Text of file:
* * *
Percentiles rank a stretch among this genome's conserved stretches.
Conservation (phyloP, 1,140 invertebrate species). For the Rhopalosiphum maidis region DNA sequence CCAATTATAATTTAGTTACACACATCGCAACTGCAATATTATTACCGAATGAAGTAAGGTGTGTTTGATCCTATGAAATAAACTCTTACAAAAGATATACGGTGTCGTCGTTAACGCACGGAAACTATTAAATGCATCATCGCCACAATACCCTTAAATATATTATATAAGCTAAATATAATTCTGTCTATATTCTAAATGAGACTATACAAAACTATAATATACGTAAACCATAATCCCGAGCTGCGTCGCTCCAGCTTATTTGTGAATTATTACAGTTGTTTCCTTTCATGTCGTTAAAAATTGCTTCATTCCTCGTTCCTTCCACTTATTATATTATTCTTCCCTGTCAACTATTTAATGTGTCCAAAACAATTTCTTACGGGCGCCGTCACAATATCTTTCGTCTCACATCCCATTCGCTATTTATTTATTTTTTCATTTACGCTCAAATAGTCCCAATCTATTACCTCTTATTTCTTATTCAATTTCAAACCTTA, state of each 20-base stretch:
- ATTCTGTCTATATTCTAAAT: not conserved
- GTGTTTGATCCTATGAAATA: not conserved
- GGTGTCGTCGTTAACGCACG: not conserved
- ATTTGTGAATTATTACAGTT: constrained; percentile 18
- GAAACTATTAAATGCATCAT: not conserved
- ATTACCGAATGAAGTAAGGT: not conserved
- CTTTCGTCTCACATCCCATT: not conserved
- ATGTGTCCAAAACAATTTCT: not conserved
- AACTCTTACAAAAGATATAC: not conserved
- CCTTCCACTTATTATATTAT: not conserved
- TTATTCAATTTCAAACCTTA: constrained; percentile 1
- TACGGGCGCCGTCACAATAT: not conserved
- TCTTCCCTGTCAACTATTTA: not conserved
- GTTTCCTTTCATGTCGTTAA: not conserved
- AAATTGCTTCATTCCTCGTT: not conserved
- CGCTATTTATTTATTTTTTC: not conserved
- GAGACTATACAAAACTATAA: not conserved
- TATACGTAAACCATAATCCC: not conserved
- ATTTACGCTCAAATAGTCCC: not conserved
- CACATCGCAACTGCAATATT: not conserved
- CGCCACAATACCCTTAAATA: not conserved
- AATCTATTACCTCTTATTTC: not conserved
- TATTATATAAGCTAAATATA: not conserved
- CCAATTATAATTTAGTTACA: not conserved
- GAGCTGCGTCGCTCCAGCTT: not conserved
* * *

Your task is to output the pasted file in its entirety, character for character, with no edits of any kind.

Percentiles rank a stretch among this genome's conserved stretches.
Conservation (phyloP, 1,140 invertebrate species). For the Rhopalosiphum maidis region DNA sequence CCAATTATAATTTAGTTACACACATCGCAACTGCAATATTATTACCGAATGAAGTAAGGTGTGTTTGATCCTATGAAATAAACTCTTACAAAAGATATACGGTGTCGTCGTTAACGCACGGAAACTATTAAATGCATCATCGCCACAATACCCTTAAATATATTATATAAGCTAAATATAATTCTGTCTATATTCTAAATGAGACTATACAAAACTATAATATACGTAAACCATAATCCCGAGCTGCGTCGCTCCAGCTTATTTGTGAATTATTACAGTTGTTTCCTTTCATGTCGTTAAAAATTGCTTCATTCCTCGTTCCTTCCACTTATTATATTATTCTTCCCTGTCAACTATTTAATGTGTCCAAAACAATTTCTTACGGGCGCCGTCACAATATCTTTCGTCTCACATCCCATTCGCTATTTATTTATTTTTTCATTTACGCTCAAATAGTCCCAATCTATTACCTCTTATTTCTTATTCAATTTCAAACCTTA, state of each 20-base stretch:
- ATTCTGTCTATATTCTAAAT: not conserved
- GTGTTTGATCCTATGAAATA: not conserved
- GGTGTCGTCGTTAACGCACG: not conserved
- ATTTGTGAATTATTACAGTT: constrained; percentile 18
- GAAACTATTAAATGCATCAT: not conserved
- ATTACCGAATGAAGTAAGGT: not conserved
- CTTTCGTCTCACATCCCATT: not conserved
- ATGTGTCCAAAACAATTTCT: not conserved
- AACTCTTACAAAAGATATAC: not conserved
- CCTTCCACTTATTATATTAT: not conserved
- TTATTCAATTTCAAACCTTA: constrained; percentile 1
- TACGGGCGCCGTCACAATAT: not conserved
- TCTTCCCTGTCAACTATTTA: not conserved
- GTTTCCTTTCATGTCGTTAA: not conserved
- AAATTGCTTCATTCCTCGTT: not conserved
- CGCTATTTATTTATTTTTTC: not conserved
- GAGACTATACAAAACTATAA: not conserved
- TATACGTAAACCATAATCCC: not conserved
- ATTTACGCTCAAATAGTCCC: not conserved
- CACATCGCAACTGCAATATT: not conserved
- CGCCACAATACCCTTAAATA: not conserved
- AATCTATTACCTCTTATTTC: not conserved
- TATTATATAAGCTAAATATA: not conserved
- CCAATTATAATTTAGTTACA: not conserved
- GAGCTGCGTCGCTCCAGCTT: not conserved